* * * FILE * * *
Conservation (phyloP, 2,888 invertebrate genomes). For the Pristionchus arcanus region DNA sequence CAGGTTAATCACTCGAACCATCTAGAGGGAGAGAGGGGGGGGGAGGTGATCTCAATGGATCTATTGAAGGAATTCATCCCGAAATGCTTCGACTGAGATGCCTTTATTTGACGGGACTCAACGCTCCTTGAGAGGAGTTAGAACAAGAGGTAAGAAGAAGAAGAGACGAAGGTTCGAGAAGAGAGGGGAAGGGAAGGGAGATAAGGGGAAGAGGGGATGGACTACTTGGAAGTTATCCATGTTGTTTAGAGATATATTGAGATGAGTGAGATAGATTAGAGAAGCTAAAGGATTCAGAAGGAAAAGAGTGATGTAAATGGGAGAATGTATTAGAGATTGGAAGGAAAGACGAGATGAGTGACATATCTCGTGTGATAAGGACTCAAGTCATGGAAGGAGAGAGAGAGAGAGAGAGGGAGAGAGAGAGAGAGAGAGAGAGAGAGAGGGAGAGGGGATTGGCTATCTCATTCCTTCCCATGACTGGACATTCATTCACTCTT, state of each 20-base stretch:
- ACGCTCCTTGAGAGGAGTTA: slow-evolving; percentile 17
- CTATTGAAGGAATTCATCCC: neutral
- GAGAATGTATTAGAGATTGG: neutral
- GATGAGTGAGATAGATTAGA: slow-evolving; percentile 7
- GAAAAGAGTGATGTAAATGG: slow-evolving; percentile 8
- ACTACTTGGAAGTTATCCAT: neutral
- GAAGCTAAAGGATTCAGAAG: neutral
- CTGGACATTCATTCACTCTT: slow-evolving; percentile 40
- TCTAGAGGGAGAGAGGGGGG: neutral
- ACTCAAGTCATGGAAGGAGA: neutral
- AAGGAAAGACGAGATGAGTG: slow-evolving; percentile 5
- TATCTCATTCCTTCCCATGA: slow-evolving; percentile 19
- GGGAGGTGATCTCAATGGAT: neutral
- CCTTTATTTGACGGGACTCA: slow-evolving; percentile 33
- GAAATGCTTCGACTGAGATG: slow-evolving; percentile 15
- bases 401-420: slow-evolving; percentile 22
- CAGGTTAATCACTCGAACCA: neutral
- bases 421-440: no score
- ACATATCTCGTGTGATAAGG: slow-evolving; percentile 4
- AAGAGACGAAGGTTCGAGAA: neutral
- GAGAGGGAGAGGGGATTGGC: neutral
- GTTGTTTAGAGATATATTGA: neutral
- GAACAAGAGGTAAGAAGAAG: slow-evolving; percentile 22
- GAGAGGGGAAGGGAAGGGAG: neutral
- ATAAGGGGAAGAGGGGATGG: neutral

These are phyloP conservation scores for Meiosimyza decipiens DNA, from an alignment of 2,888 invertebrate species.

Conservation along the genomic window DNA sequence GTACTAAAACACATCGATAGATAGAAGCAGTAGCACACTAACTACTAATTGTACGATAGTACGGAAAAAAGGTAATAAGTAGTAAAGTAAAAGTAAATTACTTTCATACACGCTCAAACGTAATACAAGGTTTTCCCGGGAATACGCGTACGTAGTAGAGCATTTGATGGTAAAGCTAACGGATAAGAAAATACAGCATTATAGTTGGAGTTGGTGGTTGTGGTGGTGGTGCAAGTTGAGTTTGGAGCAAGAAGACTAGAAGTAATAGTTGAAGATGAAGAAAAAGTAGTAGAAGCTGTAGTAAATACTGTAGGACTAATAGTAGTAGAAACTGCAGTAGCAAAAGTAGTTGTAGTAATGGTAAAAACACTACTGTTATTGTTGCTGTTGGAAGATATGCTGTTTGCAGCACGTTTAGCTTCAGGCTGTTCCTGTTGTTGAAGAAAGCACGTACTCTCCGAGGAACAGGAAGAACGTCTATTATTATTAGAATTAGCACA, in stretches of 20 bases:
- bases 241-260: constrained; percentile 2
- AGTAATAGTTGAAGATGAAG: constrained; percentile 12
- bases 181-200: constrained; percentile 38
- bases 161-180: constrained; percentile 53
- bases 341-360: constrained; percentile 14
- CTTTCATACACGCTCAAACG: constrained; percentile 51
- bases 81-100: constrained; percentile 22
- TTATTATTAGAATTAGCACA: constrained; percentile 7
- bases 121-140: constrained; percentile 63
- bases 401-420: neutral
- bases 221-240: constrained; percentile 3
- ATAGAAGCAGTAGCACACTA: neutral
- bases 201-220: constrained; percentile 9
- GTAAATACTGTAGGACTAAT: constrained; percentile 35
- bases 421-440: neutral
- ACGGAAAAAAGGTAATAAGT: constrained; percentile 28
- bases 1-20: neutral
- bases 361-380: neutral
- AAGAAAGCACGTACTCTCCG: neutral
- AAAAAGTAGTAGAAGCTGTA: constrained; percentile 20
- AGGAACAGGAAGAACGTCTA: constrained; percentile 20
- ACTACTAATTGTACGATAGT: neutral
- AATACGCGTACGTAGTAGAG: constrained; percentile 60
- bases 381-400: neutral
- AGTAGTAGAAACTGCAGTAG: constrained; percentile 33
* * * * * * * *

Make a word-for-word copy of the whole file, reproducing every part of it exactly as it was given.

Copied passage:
Conservation (phyloP, 2,888 invertebrate genomes). For the Pristionchus arcanus region DNA sequence CAGGTTAATCACTCGAACCATCTAGAGGGAGAGAGGGGGGGGGAGGTGATCTCAATGGATCTATTGAAGGAATTCATCCCGAAATGCTTCGACTGAGATGCCTTTATTTGACGGGACTCAACGCTCCTTGAGAGGAGTTAGAACAAGAGGTAAGAAGAAGAAGAGACGAAGGTTCGAGAAGAGAGGGGAAGGGAAGGGAGATAAGGGGAAGAGGGGATGGACTACTTGGAAGTTATCCATGTTGTTTAGAGATATATTGAGATGAGTGAGATAGATTAGAGAAGCTAAAGGATTCAGAAGGAAAAGAGTGATGTAAATGGGAGAATGTATTAGAGATTGGAAGGAAAGACGAGATGAGTGACATATCTCGTGTGATAAGGACTCAAGTCATGGAAGGAGAGAGAGAGAGAGAGAGGGAGAGAGAGAGAGAGAGAGAGAGAGAGAGGGAGAGGGGATTGGCTATCTCATTCCTTCCCATGACTGGACATTCATTCACTCTT, state of each 20-base stretch:
- ACGCTCCTTGAGAGGAGTTA: slow-evolving; percentile 17
- CTATTGAAGGAATTCATCCC: neutral
- GAGAATGTATTAGAGATTGG: neutral
- GATGAGTGAGATAGATTAGA: slow-evolving; percentile 7
- GAAAAGAGTGATGTAAATGG: slow-evolving; percentile 8
- ACTACTTGGAAGTTATCCAT: neutral
- GAAGCTAAAGGATTCAGAAG: neutral
- CTGGACATTCATTCACTCTT: slow-evolving; percentile 40
- TCTAGAGGGAGAGAGGGGGG: neutral
- ACTCAAGTCATGGAAGGAGA: neutral
- AAGGAAAGACGAGATGAGTG: slow-evolving; percentile 5
- TATCTCATTCCTTCCCATGA: slow-evolving; percentile 19
- GGGAGGTGATCTCAATGGAT: neutral
- CCTTTATTTGACGGGACTCA: slow-evolving; percentile 33
- GAAATGCTTCGACTGAGATG: slow-evolving; percentile 15
- bases 401-420: slow-evolving; percentile 22
- CAGGTTAATCACTCGAACCA: neutral
- bases 421-440: no score
- ACATATCTCGTGTGATAAGG: slow-evolving; percentile 4
- AAGAGACGAAGGTTCGAGAA: neutral
- GAGAGGGAGAGGGGATTGGC: neutral
- GTTGTTTAGAGATATATTGA: neutral
- GAACAAGAGGTAAGAAGAAG: slow-evolving; percentile 22
- GAGAGGGGAAGGGAAGGGAG: neutral
- ATAAGGGGAAGAGGGGATGG: neutral

These are phyloP conservation scores for Meiosimyza decipiens DNA, from an alignment of 2,888 invertebrate species.

Conservation along the genomic window DNA sequence GTACTAAAACACATCGATAGATAGAAGCAGTAGCACACTAACTACTAATTGTACGATAGTACGGAAAAAAGGTAATAAGTAGTAAAGTAAAAGTAAATTACTTTCATACACGCTCAAACGTAATACAAGGTTTTCCCGGGAATACGCGTACGTAGTAGAGCATTTGATGGTAAAGCTAACGGATAAGAAAATACAGCATTATAGTTGGAGTTGGTGGTTGTGGTGGTGGTGCAAGTTGAGTTTGGAGCAAGAAGACTAGAAGTAATAGTTGAAGATGAAGAAAAAGTAGTAGAAGCTGTAGTAAATACTGTAGGACTAATAGTAGTAGAAACTGCAGTAGCAAAAGTAGTTGTAGTAATGGTAAAAACACTACTGTTATTGTTGCTGTTGGAAGATATGCTGTTTGCAGCACGTTTAGCTTCAGGCTGTTCCTGTTGTTGAAGAAAGCACGTACTCTCCGAGGAACAGGAAGAACGTCTATTATTATTAGAATTAGCACA, in stretches of 20 bases:
- bases 241-260: constrained; percentile 2
- AGTAATAGTTGAAGATGAAG: constrained; percentile 12
- bases 181-200: constrained; percentile 38
- bases 161-180: constrained; percentile 53
- bases 341-360: constrained; percentile 14
- CTTTCATACACGCTCAAACG: constrained; percentile 51
- bases 81-100: constrained; percentile 22
- TTATTATTAGAATTAGCACA: constrained; percentile 7
- bases 121-140: constrained; percentile 63
- bases 401-420: neutral
- bases 221-240: constrained; percentile 3
- ATAGAAGCAGTAGCACACTA: neutral
- bases 201-220: constrained; percentile 9
- GTAAATACTGTAGGACTAAT: constrained; percentile 35
- bases 421-440: neutral
- ACGGAAAAAAGGTAATAAGT: constrained; percentile 28
- bases 1-20: neutral
- bases 361-380: neutral
- AAGAAAGCACGTACTCTCCG: neutral
- AAAAAGTAGTAGAAGCTGTA: constrained; percentile 20
- AGGAACAGGAAGAACGTCTA: constrained; percentile 20
- ACTACTAATTGTACGATAGT: neutral
- AATACGCGTACGTAGTAGAG: constrained; percentile 60
- bases 381-400: neutral
- AGTAGTAGAAACTGCAGTAG: constrained; percentile 33